Why $80 Crude Oil Is Highly Unlikely In 2018

Robert Boslego - INO.com Contributor - Energies


On January 2, 2018, Byron R. Wien, Vice Chairman in the Private Wealth Solutions group at Blackstone, issued his list of Ten Surprises for 2018. “Byron defines a “surprise” as an event that the average investor would only assign a one out of three chance of taking place but which Byron believes is “probable,” having a better than 50% likelihood of happening.”

Byron’s Ten Surprises for 2018 includes

“The price of West Texas Intermediate Crude moves above $80. The price rises because of continued world growth and unexpected demand from developing markets, together with disappointing hydraulic fracking production, diminished inventories, OPEC discipline and only modest production increases from Russia, Nigeria, Venezuela, Iraq, and Iran.” Continue reading "Why $80 Crude Oil Is Highly Unlikely In 2018"

U.S. Production And Oil Inventories Expected to Rise in 1Q18

Robert Boslego - INO.com Contributor - Energies


According to the Energy Information Administration (EIA), U.S. petroleum inventories (excluding SPR) fell by 14.2 million barrels in the week ending December 15, 2017. They stand about 2 million barrels (mmb) higher than the rising, rolling 5-year average and are about 96 mmb lower than a year ago.

Total U.S. Oil Stocks

Commercial crude stocks fell by 6.5 mmb, and SPR stocks were built by 0.4 mmb last week. Gasoline stocks rose by 1.2 mmb, and distillate stocks gained 0.8 mmb. Primary demand rose by 640,000 b/d to average 19.948 million barrels per day (mmbd).

Crude Production

The EIA estimated (using its model, click here for presentation) that U.S. crude production rose by 9,000 barrels per day to 9.789 mmbd, the highest week in EIA’s database. Production averaged 9.740 mmbd over the past four weeks, up 11.4% v. a year ago. In the year-to-date, crude production averaged 9.313 mmbd, up 6.3% v. last year. Continue reading "U.S. Production And Oil Inventories Expected to Rise in 1Q18"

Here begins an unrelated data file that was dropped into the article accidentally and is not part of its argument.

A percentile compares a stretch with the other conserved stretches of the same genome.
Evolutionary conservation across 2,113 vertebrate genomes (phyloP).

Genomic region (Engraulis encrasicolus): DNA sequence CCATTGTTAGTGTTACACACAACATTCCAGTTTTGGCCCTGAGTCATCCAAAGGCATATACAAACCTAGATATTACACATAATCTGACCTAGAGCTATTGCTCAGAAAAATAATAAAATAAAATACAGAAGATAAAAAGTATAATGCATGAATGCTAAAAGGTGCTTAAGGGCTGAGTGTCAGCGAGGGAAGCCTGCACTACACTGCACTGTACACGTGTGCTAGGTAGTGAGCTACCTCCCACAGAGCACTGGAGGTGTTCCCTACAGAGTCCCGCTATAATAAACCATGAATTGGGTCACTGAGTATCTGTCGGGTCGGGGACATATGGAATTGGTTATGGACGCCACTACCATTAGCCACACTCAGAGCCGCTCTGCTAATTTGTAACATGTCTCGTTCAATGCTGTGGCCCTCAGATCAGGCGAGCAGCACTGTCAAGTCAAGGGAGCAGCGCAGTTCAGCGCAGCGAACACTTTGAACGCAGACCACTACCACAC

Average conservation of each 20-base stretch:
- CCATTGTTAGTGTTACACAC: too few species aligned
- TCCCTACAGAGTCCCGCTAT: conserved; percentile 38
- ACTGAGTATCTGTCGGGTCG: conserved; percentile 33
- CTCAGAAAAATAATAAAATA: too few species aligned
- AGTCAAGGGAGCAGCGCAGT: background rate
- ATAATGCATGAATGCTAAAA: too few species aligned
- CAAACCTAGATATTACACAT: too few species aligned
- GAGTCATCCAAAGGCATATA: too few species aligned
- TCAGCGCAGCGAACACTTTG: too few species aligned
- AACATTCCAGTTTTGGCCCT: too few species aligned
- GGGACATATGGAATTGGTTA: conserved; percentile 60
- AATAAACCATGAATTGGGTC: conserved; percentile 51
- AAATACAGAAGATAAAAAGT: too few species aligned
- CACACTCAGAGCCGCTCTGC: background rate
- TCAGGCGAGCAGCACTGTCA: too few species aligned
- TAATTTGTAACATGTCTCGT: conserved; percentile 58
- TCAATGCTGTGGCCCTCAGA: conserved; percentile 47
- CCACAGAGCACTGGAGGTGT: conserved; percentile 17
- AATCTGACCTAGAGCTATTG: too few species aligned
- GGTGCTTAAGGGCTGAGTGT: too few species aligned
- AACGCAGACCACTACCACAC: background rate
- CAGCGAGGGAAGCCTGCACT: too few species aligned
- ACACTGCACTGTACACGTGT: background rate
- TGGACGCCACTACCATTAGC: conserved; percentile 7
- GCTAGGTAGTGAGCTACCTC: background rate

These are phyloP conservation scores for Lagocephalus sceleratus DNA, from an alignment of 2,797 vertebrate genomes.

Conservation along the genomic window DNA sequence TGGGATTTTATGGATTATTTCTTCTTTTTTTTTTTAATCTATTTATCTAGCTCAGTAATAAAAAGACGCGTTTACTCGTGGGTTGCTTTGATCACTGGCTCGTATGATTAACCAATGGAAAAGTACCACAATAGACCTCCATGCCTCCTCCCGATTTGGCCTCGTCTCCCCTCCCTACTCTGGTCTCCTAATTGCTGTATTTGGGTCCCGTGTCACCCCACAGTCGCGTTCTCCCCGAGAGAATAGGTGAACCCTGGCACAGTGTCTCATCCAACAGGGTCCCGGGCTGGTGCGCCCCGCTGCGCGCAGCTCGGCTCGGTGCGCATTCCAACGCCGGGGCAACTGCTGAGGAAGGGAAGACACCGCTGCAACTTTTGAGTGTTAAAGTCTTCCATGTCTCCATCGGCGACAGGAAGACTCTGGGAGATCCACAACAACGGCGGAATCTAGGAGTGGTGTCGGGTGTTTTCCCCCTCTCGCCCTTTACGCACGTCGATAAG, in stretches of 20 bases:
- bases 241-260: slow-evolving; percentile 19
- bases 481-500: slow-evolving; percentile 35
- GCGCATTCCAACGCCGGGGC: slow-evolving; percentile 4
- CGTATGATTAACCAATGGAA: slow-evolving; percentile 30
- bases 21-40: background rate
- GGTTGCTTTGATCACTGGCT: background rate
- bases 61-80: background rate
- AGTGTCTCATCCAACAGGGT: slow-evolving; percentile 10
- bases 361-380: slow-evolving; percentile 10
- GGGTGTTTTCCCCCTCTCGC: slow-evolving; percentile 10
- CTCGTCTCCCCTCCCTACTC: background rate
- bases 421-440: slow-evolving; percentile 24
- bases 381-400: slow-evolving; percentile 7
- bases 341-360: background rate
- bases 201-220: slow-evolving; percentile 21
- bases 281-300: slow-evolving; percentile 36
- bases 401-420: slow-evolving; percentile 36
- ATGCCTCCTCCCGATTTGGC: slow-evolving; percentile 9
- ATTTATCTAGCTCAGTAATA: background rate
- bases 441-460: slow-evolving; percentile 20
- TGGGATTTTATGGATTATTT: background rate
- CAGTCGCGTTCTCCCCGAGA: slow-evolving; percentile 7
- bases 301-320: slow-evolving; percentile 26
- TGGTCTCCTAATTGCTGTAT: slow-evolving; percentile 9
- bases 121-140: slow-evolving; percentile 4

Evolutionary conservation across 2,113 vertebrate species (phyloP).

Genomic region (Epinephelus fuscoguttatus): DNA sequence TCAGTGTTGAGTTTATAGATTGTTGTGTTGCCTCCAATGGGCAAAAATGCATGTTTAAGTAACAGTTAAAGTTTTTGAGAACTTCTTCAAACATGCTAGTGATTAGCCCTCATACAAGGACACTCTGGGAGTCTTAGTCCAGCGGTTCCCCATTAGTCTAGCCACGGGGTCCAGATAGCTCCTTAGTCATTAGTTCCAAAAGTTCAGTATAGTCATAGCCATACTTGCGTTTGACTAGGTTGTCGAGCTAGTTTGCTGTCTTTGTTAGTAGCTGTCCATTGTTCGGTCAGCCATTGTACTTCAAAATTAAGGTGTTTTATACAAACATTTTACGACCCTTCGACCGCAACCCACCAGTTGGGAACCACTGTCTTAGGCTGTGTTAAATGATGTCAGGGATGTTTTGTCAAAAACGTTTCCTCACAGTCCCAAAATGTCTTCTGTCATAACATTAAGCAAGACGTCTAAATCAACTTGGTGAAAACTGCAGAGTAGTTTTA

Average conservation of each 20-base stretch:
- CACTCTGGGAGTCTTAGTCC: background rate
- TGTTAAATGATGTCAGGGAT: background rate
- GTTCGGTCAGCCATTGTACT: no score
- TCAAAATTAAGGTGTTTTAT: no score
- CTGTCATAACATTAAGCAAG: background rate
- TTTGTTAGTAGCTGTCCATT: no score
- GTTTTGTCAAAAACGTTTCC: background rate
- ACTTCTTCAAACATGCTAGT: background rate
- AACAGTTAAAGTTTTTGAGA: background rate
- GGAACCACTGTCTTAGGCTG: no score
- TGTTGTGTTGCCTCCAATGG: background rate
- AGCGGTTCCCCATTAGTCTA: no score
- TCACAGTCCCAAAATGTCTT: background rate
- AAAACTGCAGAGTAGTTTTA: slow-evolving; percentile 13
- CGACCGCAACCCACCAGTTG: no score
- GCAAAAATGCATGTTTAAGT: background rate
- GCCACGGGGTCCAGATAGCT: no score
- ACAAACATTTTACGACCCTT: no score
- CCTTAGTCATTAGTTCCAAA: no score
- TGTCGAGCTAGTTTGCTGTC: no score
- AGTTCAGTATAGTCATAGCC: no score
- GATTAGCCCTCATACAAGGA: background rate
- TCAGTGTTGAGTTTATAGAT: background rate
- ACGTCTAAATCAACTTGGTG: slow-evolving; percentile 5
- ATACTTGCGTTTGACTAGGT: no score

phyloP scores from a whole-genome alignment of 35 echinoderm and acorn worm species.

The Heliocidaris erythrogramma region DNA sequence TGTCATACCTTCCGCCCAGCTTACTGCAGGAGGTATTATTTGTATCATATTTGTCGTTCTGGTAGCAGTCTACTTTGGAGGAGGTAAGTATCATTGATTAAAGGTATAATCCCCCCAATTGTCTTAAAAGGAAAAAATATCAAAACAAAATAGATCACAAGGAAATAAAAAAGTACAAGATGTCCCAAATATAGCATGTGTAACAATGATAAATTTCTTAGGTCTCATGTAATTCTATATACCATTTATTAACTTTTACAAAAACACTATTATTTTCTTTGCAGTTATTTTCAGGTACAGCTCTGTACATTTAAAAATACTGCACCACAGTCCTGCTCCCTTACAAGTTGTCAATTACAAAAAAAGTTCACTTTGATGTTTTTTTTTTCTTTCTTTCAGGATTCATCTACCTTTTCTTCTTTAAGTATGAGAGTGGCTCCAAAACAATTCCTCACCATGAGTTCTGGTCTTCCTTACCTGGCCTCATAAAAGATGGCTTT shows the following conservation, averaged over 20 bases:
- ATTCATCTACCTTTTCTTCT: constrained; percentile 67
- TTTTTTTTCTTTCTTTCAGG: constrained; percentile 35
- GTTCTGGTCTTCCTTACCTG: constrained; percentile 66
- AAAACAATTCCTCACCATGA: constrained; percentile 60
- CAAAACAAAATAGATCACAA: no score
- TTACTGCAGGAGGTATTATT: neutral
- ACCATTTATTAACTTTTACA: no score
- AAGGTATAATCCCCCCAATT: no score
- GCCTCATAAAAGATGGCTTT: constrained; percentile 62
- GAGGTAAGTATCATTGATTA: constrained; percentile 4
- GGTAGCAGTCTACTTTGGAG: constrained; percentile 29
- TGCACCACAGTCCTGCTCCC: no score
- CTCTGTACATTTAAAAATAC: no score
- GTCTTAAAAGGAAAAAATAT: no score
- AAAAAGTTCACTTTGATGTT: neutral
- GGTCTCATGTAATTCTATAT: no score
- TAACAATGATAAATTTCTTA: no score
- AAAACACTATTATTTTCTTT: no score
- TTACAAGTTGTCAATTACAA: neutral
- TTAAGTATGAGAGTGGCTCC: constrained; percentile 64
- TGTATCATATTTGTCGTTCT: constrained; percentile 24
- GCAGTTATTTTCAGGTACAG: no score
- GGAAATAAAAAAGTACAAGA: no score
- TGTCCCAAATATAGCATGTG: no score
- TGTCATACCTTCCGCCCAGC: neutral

Oil Price 'Risk Premium' to Play Out Over 4Q17

Robert Boslego - INO.com Contributor - Energies


The Energy Information Administration (EIA), International Energy Agency (IEA) and Organization of Petroleum Exporting Countries (OPEC) each released their monthly global oil assessments and projections. They agree that the global oil glut will not be whittled down to anywhere near OPEC’s target of the 5-year OECD average by year-end. Their numbers also imply that global inventories in 1Q18 will build.

The EIA numbers indicate that stocks will be 130 million above the average, just slightly below September’s estimate at end-March.

Global Oil Inventory

OPEC does not project its own production, and it, therefore, does not produce future global inventory levels. But assuming September OPEC production for 4Q17 and 1Q18, stocks will drop by 51 million barrels in 4Q17 and rise by 74 million in 1Q18, a net gain in inventories from September. Continue reading "Oil Price 'Risk Premium' to Play Out Over 4Q17"

Does The Oil Rally Have Legs To Go Higher?

Robert Boslego - INO.com Contributor - Energies


WTI Crude oil prices staged a 23% rally from June 21st through September 25th. The rally appeared to be running out-of-steam as OPEC’s market monitoring committee met September 22nd and made no recommendation about continuing the production limits beyond March next year.

But on Monday, the 25th, there was a surprise announcement by the president of Turkey that he would block the Kurds’ crude oil exports through the pipeline that is on Turkish soil if Kurdistan becomes an independent state. The vote was imminent.

Crude prices rose 3% to the highest rate since May, blowing through technical resistance levels. No doubt there were stops at those levels that were hit, triggering more buying. In the CFTC Commitment of Traders report for the week of September 26th, most of the buying was indeed short-covering by specs and hedgers. A minority of the buying was new long speculative positions. Continue reading "Does The Oil Rally Have Legs To Go Higher?"

Analysis Of Hurricane Harvey Impacts On The U.S. Oil Industry

Robert Boslego - INO.com Contributor - Energies


Information from the Gulf of Mexico is developing each day, and the extent of damage from Harvey to the energy industry’s infrastructure is still largely unknown as of September 5th. I detail below the potential impacts on supply and demand for crude and petroleum products. I have also contrasted them to supply/demand responses to Hurricane Katrina (2005) followed by Hurricane Rita.

Crude Production

The best data show that about 324,000 b/d is shut down in the Gulf of Mexico (GOM). Also, up to 300,000 b/d of inland production may be affected in Eagle Ford.

Hurricane Katrina made its landfall on August 29, 2005, in Southeast Louisiana, not Texas, as a Category 3 hurricane. It caused significant damage to oil and gas industry infrastructure. It was followed by Hurricane Rita, which made landfall on September 24th, also as a Category 3 hurricane.

The initial impact on crude production was about 1.2 million barrels per day (mmbd). GOM production at that time was about 400,000 b/d lower than the most recent estimates.

U.S. Crude Production
Continue reading "Analysis Of Hurricane Harvey Impacts On The U.S. Oil Industry"